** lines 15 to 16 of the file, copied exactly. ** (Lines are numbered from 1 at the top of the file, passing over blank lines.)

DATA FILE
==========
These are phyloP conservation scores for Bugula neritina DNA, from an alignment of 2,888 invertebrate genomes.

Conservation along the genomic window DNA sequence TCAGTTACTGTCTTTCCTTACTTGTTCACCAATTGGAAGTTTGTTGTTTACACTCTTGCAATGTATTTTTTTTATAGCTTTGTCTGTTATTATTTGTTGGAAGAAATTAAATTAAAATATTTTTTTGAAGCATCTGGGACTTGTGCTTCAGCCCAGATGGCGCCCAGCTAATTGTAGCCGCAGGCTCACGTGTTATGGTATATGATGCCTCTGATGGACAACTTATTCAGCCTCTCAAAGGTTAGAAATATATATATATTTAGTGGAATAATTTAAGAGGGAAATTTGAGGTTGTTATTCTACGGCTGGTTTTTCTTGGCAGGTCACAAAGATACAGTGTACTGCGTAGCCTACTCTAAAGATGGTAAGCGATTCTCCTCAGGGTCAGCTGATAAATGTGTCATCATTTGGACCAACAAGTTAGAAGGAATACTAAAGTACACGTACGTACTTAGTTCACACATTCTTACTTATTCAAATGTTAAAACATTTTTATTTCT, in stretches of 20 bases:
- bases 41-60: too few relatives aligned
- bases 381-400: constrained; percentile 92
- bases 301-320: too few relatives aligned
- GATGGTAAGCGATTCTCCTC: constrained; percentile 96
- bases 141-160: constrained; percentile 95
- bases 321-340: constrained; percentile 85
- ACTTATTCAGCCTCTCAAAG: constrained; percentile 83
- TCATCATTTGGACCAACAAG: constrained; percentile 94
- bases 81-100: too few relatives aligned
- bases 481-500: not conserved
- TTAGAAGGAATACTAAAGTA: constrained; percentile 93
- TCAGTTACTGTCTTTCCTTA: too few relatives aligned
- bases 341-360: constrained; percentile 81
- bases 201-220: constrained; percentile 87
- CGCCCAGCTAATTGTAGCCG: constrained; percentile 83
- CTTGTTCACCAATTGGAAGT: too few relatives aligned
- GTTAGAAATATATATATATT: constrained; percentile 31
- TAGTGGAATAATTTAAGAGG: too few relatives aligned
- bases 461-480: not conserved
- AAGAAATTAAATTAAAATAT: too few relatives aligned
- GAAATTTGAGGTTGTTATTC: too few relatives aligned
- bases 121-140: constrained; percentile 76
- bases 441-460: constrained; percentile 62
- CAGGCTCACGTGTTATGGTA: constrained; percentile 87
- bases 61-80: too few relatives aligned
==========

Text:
- bases 341-360: constrained; percentile 81
- bases 201-220: constrained; percentile 87